Jay Shattuck | Executive Director, Employment Law Council | 217-544-6590


The mission of the Employment Law Council is to effectively represent Illinois employers on employment law issues such as workers compensation, unemployment insurance, employment discrimination, workplace mandates and other management/employee issues. We advocate public policy actions that advance the interests and viewpoints of employers, and to assist in creating a political climate conducive to improving Illinois' ability to create and retain jobs.
The Council accomplishes its mission with the involvement of hundreds of employers who participate in our three committees: Workers' Compensation; Employment Law & Litigation; and Unemployment Insurance.  Through the efforts of these committees we develop policies and strategies that are implemented by the Council and Illinois Chamber staff.
Employers Take Another one on the Chin.......
this time its workers' comp

First it was the minimum wage. During the discussions on SB 1, the Illinois Chamber urged lawmakers and Gov. Pritzker to consider ways to mitigate the impact of increasing the minimum wage to $15. But, little to no negotiation on the legislation really occurred. Now, in another demonstration that elections have consequences, the Illinois Trial Lawyers Association was able to ram thru the General Assembly SB 1596, sponsored by Sen. Elgie Sims (D-Chicago) and Rep. Jay Hoffman (D-Collinsville). And in this case, the proponents refused to negotiate a solution that also mitigates the impact on employers. The House approved the measure on a 70-40-1 partisan roll call.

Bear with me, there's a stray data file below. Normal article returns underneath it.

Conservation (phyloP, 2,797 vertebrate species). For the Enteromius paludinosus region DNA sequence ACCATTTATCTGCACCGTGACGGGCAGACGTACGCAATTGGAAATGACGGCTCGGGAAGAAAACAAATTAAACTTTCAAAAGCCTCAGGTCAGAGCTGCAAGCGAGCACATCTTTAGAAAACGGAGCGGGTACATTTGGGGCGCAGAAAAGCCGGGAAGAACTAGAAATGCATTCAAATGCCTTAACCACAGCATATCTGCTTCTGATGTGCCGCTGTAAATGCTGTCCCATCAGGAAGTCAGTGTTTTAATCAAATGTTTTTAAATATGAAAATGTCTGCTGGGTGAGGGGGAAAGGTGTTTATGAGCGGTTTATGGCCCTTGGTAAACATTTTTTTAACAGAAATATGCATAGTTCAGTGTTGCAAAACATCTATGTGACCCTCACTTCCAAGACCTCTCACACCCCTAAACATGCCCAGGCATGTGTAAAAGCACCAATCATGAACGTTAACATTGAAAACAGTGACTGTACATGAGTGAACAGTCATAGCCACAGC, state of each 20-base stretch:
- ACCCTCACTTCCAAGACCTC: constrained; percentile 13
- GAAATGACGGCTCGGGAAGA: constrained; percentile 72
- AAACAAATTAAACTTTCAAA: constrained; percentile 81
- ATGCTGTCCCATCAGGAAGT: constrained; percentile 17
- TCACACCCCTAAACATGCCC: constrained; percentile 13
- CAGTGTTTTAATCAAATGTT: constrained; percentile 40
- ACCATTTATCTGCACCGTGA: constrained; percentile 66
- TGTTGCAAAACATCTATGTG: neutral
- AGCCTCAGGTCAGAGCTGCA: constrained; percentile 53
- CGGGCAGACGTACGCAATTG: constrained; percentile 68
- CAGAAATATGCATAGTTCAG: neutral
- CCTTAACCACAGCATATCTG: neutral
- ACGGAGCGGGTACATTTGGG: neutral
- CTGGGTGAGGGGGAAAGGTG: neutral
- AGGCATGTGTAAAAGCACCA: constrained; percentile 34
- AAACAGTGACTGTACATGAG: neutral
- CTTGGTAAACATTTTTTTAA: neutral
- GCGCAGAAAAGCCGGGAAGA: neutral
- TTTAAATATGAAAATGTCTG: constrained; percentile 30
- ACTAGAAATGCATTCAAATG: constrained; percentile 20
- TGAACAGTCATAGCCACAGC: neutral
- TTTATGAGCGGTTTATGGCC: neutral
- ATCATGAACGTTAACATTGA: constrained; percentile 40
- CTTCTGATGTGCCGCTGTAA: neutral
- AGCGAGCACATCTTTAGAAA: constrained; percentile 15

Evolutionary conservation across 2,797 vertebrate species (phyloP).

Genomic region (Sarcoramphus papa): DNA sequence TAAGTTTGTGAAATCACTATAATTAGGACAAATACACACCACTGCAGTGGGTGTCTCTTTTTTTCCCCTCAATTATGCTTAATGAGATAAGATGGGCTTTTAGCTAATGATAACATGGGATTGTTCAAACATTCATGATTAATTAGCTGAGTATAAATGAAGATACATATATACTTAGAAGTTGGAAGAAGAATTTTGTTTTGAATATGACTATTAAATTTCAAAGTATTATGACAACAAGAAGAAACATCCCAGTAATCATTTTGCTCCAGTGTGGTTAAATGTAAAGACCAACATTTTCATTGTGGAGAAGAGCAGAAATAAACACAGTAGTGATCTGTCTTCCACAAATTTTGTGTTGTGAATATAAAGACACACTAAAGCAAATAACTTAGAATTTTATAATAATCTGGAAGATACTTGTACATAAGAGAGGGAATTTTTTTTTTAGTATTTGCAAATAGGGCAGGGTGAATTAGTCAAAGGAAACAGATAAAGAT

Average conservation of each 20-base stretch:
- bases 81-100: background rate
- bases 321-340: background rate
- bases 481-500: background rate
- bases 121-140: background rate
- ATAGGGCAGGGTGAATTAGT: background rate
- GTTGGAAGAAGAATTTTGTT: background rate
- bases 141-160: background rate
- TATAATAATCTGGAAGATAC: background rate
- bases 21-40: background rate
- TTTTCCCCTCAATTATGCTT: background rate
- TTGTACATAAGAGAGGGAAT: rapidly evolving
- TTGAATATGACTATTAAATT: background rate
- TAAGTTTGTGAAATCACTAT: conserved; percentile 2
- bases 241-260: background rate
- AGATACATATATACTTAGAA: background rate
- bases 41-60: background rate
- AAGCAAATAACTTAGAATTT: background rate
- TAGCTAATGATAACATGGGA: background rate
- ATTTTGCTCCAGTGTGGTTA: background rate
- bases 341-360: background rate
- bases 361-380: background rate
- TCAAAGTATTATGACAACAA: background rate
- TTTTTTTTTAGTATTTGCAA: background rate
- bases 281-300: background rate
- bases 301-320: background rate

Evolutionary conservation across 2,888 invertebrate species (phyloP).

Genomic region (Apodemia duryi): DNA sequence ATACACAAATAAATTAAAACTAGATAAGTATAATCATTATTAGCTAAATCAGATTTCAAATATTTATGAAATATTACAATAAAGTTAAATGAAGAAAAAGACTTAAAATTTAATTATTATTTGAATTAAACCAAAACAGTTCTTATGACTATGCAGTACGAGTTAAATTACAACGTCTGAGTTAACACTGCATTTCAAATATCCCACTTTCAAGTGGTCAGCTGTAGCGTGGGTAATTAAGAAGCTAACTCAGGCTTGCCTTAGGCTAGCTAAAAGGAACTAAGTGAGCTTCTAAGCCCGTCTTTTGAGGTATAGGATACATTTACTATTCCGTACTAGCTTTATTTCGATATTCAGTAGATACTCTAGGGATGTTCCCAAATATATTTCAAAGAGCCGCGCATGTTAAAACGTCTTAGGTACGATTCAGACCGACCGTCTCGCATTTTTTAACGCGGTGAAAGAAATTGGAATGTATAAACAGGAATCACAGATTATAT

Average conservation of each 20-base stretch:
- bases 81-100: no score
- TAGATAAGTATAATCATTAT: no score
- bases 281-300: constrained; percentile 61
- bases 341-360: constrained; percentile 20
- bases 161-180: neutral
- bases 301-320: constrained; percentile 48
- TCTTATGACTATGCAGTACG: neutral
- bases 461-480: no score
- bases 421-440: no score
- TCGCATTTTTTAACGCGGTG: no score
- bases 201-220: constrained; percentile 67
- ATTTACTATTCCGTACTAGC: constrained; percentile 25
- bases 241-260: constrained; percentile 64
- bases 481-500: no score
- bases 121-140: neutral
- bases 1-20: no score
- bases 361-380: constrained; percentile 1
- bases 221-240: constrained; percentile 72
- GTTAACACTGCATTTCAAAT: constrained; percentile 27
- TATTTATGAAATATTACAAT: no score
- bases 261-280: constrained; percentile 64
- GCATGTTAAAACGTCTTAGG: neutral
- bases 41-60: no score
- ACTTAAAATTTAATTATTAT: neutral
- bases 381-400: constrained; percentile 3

SB 1596 is intended to overturn the 2015 Illinois Supreme Court decision of Folta v. Ferro Engineering where the Court affirmed the employers' protection of exclusive remedy under the Workers' Compensation and Occupational Diseases Acts. However, SB 1596 provides that the restriction in prosecution of a claim against an employer under both the WC and OD Acts "do not apply to any injury or death sustained by an employee as to which the recovery of compensation benefits under this Act would be precluded due to the operation of any period of repose or repose provision." Instead of the protections provided by the WC/OD Acts, employers will now face civil actions with unlimited awards, including punitive damages, from cases where the action has been previously barred.

The legislation now goes to the Governor. We will be requesting a veto and suggesting the Governor convene a meeting of the stakeholders to resolve the issue within the workers' compensation system.

House Approves Wage History Prohibition

HB 834 (Rep. Moeller/Sen. Castro) amends the Equal Pay Act to prohibit an employer from: (i) screening job applicants based on their wage or salary history, (ii) requiring that an applicant's prior wages satisfy minimum or maximum criteria, and (iii) requesting or requiring as a condition of being interviewed or as a condition of continuing to be considered for an offer of employment that an applicant disclose prior wages or salary. The measure also reduces employer defenses and greatly expands penalties and remedies, including punitive damages. This measure is similar to legislation twice vetoed by former Gov. Rauner. Should it pass the Senate, Gov. Pritzker has indicated that he will sign it into law.

The Illinois Chamber opposed bill received a 86-28 vote earlier this week. It has been referred to the Senate Assignments Committee.

All Employers Could be Covered by Illinois Human Rights Act

Also earlier this week, the House approved HB 252 (Rep. Guzzardi/Sen. Castro) on a 74-40 roll call. The legislation defines "employer" under the Illinois Human Rights Act to include any person employing one (instead of 15) or more employees within Illinois during 20 or more calendar weeks within the calendar year of or preceding the alleged violation. An "employer" does not include any place of worship with respect to the employment of individuals of a particular religion to perform work connected with the carrying on by the place of worship of its activities.